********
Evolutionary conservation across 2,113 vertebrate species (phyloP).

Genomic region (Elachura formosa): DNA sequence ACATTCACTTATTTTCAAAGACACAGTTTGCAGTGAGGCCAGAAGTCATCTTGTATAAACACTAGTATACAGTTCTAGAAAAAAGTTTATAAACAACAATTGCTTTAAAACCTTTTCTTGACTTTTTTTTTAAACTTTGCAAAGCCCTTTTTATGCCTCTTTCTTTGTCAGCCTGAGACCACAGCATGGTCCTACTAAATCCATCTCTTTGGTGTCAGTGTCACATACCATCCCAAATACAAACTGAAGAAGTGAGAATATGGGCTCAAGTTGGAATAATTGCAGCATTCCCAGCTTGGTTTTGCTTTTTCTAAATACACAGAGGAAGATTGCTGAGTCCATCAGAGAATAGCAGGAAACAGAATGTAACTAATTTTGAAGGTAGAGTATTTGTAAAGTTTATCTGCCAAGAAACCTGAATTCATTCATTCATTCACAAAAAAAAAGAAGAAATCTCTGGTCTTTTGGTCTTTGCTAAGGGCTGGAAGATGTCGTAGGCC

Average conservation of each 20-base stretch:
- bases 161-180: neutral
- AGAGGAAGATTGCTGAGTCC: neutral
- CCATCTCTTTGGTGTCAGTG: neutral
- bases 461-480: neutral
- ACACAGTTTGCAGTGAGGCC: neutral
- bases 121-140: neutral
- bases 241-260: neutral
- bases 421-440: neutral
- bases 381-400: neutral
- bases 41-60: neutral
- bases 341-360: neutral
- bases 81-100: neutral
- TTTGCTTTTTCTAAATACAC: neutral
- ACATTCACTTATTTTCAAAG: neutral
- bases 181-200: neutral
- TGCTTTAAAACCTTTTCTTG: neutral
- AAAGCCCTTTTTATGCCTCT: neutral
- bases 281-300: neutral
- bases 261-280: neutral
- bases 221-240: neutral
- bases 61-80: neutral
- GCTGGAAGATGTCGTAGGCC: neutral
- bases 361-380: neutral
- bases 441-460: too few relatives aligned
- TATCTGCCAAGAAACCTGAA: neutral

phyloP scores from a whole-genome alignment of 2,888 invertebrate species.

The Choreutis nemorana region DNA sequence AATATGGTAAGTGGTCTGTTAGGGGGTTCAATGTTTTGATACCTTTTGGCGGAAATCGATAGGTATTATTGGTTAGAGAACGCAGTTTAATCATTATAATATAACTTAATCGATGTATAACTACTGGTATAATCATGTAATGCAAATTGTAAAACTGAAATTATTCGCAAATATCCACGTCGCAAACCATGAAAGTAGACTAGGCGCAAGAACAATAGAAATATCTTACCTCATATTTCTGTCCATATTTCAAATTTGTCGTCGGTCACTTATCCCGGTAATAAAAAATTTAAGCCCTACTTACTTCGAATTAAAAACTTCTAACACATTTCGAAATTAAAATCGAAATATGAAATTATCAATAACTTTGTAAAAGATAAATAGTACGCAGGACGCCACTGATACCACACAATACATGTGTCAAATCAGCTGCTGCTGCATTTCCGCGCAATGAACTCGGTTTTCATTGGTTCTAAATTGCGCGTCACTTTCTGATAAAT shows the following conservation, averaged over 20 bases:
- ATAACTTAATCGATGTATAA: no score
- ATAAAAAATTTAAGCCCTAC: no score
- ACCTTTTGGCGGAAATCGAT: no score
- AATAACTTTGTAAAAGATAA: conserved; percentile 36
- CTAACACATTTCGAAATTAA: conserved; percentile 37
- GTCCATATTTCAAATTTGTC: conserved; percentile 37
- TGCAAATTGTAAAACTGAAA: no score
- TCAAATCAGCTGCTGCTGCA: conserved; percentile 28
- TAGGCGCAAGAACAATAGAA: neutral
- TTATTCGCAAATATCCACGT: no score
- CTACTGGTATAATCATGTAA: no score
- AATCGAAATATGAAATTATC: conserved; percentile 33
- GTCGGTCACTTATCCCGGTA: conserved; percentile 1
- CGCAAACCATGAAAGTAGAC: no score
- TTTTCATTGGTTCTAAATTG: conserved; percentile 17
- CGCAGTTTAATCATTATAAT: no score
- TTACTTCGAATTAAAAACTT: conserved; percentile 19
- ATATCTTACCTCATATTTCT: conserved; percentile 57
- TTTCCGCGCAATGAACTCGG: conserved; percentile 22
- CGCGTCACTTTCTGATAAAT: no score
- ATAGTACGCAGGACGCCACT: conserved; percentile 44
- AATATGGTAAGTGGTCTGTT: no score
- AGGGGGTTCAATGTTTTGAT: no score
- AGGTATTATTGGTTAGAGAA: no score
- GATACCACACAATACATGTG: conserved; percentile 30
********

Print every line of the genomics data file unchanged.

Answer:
Evolutionary conservation across 2,113 vertebrate species (phyloP).

Genomic region (Elachura formosa): DNA sequence ACATTCACTTATTTTCAAAGACACAGTTTGCAGTGAGGCCAGAAGTCATCTTGTATAAACACTAGTATACAGTTCTAGAAAAAAGTTTATAAACAACAATTGCTTTAAAACCTTTTCTTGACTTTTTTTTTAAACTTTGCAAAGCCCTTTTTATGCCTCTTTCTTTGTCAGCCTGAGACCACAGCATGGTCCTACTAAATCCATCTCTTTGGTGTCAGTGTCACATACCATCCCAAATACAAACTGAAGAAGTGAGAATATGGGCTCAAGTTGGAATAATTGCAGCATTCCCAGCTTGGTTTTGCTTTTTCTAAATACACAGAGGAAGATTGCTGAGTCCATCAGAGAATAGCAGGAAACAGAATGTAACTAATTTTGAAGGTAGAGTATTTGTAAAGTTTATCTGCCAAGAAACCTGAATTCATTCATTCATTCACAAAAAAAAAGAAGAAATCTCTGGTCTTTTGGTCTTTGCTAAGGGCTGGAAGATGTCGTAGGCC

Average conservation of each 20-base stretch:
- bases 161-180: neutral
- AGAGGAAGATTGCTGAGTCC: neutral
- CCATCTCTTTGGTGTCAGTG: neutral
- bases 461-480: neutral
- ACACAGTTTGCAGTGAGGCC: neutral
- bases 121-140: neutral
- bases 241-260: neutral
- bases 421-440: neutral
- bases 381-400: neutral
- bases 41-60: neutral
- bases 341-360: neutral
- bases 81-100: neutral
- TTTGCTTTTTCTAAATACAC: neutral
- ACATTCACTTATTTTCAAAG: neutral
- bases 181-200: neutral
- TGCTTTAAAACCTTTTCTTG: neutral
- AAAGCCCTTTTTATGCCTCT: neutral
- bases 281-300: neutral
- bases 261-280: neutral
- bases 221-240: neutral
- bases 61-80: neutral
- GCTGGAAGATGTCGTAGGCC: neutral
- bases 361-380: neutral
- bases 441-460: too few relatives aligned
- TATCTGCCAAGAAACCTGAA: neutral

phyloP scores from a whole-genome alignment of 2,888 invertebrate species.

The Choreutis nemorana region DNA sequence AATATGGTAAGTGGTCTGTTAGGGGGTTCAATGTTTTGATACCTTTTGGCGGAAATCGATAGGTATTATTGGTTAGAGAACGCAGTTTAATCATTATAATATAACTTAATCGATGTATAACTACTGGTATAATCATGTAATGCAAATTGTAAAACTGAAATTATTCGCAAATATCCACGTCGCAAACCATGAAAGTAGACTAGGCGCAAGAACAATAGAAATATCTTACCTCATATTTCTGTCCATATTTCAAATTTGTCGTCGGTCACTTATCCCGGTAATAAAAAATTTAAGCCCTACTTACTTCGAATTAAAAACTTCTAACACATTTCGAAATTAAAATCGAAATATGAAATTATCAATAACTTTGTAAAAGATAAATAGTACGCAGGACGCCACTGATACCACACAATACATGTGTCAAATCAGCTGCTGCTGCATTTCCGCGCAATGAACTCGGTTTTCATTGGTTCTAAATTGCGCGTCACTTTCTGATAAAT shows the following conservation, averaged over 20 bases:
- ATAACTTAATCGATGTATAA: no score
- ATAAAAAATTTAAGCCCTAC: no score
- ACCTTTTGGCGGAAATCGAT: no score
- AATAACTTTGTAAAAGATAA: conserved; percentile 36
- CTAACACATTTCGAAATTAA: conserved; percentile 37
- GTCCATATTTCAAATTTGTC: conserved; percentile 37
- TGCAAATTGTAAAACTGAAA: no score
- TCAAATCAGCTGCTGCTGCA: conserved; percentile 28
- TAGGCGCAAGAACAATAGAA: neutral
- TTATTCGCAAATATCCACGT: no score
- CTACTGGTATAATCATGTAA: no score
- AATCGAAATATGAAATTATC: conserved; percentile 33
- GTCGGTCACTTATCCCGGTA: conserved; percentile 1
- CGCAAACCATGAAAGTAGAC: no score
- TTTTCATTGGTTCTAAATTG: conserved; percentile 17
- CGCAGTTTAATCATTATAAT: no score
- TTACTTCGAATTAAAAACTT: conserved; percentile 19
- ATATCTTACCTCATATTTCT: conserved; percentile 57
- TTTCCGCGCAATGAACTCGG: conserved; percentile 22
- CGCGTCACTTTCTGATAAAT: no score
- ATAGTACGCAGGACGCCACT: conserved; percentile 44
- AATATGGTAAGTGGTCTGTT: no score
- AGGGGGTTCAATGTTTTGAT: no score
- AGGTATTATTGGTTAGAGAA: no score
- GATACCACACAATACATGTG: conserved; percentile 30